Archive

Archive for the ‘United Kingdom’ Category

Mr Underhill’s, Ludlow, United Kingdom

In an ideal situation, I would have booked to dine and stay at Mr Underhill’s in Ludlow when I went there with Russell, Darcy and Bob. However, our visit coincided with the Ludlow Medieval fayre at the end of November – managing to secure a table was already a pure stroke of luck; but my fortune did not extend to getting the rooms. It appeared that all hotels in and around Ludlow were full also. So we ended up staying in Tenbury Wells – not ideal to find our way round this part of the country on a cold dark November evening with the GPS almost non-functional.

After getting a bit lost driving in Ludlow, we parked the car near the castle and then walked down to the restaurant. We got there just before 8pm, and were greeted warmly by Judy Bradley, and then led to the table straight away. The restaurant was buzzing – with no empty tables and everyone in good spirit.

To go with our aperitif (kir royale as usual), we were presented with a trio of olives (marinated, gougeres & flatbreads). There was only one set menu which was fine – Judy phoned me earlier in the day and checked if we would have any problems to the dishes (of course not!). We also asked for recommendation on the wine and Judy suggested half a bottle of albarino to start – it was a good choice.

The first course was a cone of marinated smoked salmon – the salmon was beautifully marinated and filled the whole cone. It was a very promising start to the meal.

The next course was white onion velouté with crispy shallot – the soup was full of onion flavour, and the sweetness and creaminess of the soup contrasted well with the texture of the shallot.

The third course was duck liver custard 2010 with sweetcorn cream and lemongrass glaze. Every mouthful of this made me want to eat more. The duck liver custard was already heavenly delicious on its own,, but it was elevated to a new level with the intense sweetness of the sweetcorn at the bottom of the little jar. It was an extraordinary dish. Bob, on his anti-plastic-straw campaign (yes, he hated plastic straws in drinks), said “you can put a plastic straw on it and I’d still like it”. Not that you could have enjoyed this with a straw anyway!

The fish course was hake on fondant tomato with chorizo & orange – the fish was very fresh and perfectly cooked, with a fine balance of tomatoes, chorizo (without going over the top with the quantity like some other places) and a fantastic orange sauce. At this point of the meal we enjoyed everything so much that we all agreed that we could have had a big plate of every dish on its own without any hesitation.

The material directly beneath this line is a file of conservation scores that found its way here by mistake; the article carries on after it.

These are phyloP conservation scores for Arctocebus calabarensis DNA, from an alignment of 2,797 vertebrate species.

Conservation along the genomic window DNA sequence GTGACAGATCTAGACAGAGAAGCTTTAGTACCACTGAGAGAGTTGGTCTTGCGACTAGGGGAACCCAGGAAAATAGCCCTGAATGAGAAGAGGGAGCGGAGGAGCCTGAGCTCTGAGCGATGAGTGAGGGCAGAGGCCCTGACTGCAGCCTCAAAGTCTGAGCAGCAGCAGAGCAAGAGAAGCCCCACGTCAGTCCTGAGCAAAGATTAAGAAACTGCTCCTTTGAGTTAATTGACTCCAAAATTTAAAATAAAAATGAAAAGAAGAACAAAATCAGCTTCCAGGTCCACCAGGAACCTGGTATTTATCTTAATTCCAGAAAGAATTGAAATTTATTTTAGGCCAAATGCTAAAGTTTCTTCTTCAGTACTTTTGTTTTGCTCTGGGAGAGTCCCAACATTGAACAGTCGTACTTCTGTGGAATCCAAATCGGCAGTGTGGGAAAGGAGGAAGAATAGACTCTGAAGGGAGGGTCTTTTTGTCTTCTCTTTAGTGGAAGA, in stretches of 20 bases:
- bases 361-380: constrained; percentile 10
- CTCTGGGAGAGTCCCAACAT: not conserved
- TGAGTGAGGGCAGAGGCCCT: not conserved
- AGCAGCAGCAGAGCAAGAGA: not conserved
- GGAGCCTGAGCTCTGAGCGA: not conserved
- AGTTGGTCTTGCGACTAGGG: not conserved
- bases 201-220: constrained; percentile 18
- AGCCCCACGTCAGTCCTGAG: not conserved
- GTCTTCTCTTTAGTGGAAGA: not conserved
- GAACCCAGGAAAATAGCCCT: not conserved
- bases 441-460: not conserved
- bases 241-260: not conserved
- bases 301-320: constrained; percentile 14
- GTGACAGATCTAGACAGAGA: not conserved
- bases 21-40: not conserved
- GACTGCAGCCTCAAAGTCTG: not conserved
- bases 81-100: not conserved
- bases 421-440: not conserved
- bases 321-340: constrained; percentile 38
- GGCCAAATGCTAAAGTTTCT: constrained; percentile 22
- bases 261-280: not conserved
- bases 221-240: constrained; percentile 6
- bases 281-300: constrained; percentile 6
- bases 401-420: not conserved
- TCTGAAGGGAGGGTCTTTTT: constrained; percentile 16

The meat course was slow roasted fillet of Mortimer Forest venison with venison jus, gin and orange vinaigrette, and girolles and baked potato mash. The venison was very tender, and went so well with the sauce that Darcy even forgot that the wine was there (now that’s a first!). The dish was not too heavy on the stomach either.

The pre-dessert was plum ‘sponge’ with star anise ice-cream – the “sponge” was a very refreshing plum granita. Overall a very pleasant taste.

For the desserts, we could choose from a menu of various dishes. Although Darcy was not a dessert fan, she went for the rhubarb crumble tart with clove ice-cream (and in her words, a dish “To Die For”!). Bob chose the sticky toffee pudding with creme fraiche ice-cream, which he claimed it to be “sticky toffeerific”

 

Russell went for the Highland parfait with flapjack wafer,  with Scottish oat praline, caramel and drambuie – he was disappointed with this one as he did not think it was anything special.

For me, being the adventurous one, I went for a dessert that was billed as “part savoury, part dessert” for those undecided: Oakly Park rarebit with anchovy sauce and delicate piccalilli. Interesting concept but it was definitely nowhere near a dessert. At best it could be classed as a cooked cheese course. 10/10 for the idea, but it’s not something I enjoyed that much.

We were one of the last customers to leave the restaurant, and before we left, we were given some shortbread biscuits to eat “on the road” – not that we needed them that evening, but it was something that we enjoyed the next day and reminded us of what an enjoyable meal it was. We agreed that it would be one of the restaurants we’d make a special effort to go back to.

Address: Dinham Weir, Ludlow, Shropshire, SY8 1EH, United Kingdom
Telephone: +44 (0)1584 874431
Website: http://www.mr-underhills.co.uk/
Opening Hours: Dinner: Wednesday to Sunday arrival between 19:15-20:00

Food: 9/10
Ambience: 5/5
Service: 4/5
Total: 18/20 [Based on visit in November 2010]

At Siam, London, United Kingdom

Originally I was meant to be going into Soho for a quick fix of my sushi craving on a weekday evening with Russell. Then we thought that since it’s early maybe we could get a table at Arbutus without reservation. But as we walked down Soho Square, he said “Oh there’s this new Thai restaurant on Frith Street, shall we go and have a look?” – so somehow a last-minute joint decision meant that we ended up at At Siam (@Siam)!

We were greeted by the staff as soon as we stepped through the door, even though the restaurant already had quite a few customers. The decor was less traditional Thai, but more modern design with a hint of Thai incorporated. The menu was not huge but there were more than enough dishes for us to exercise our brains in choosing.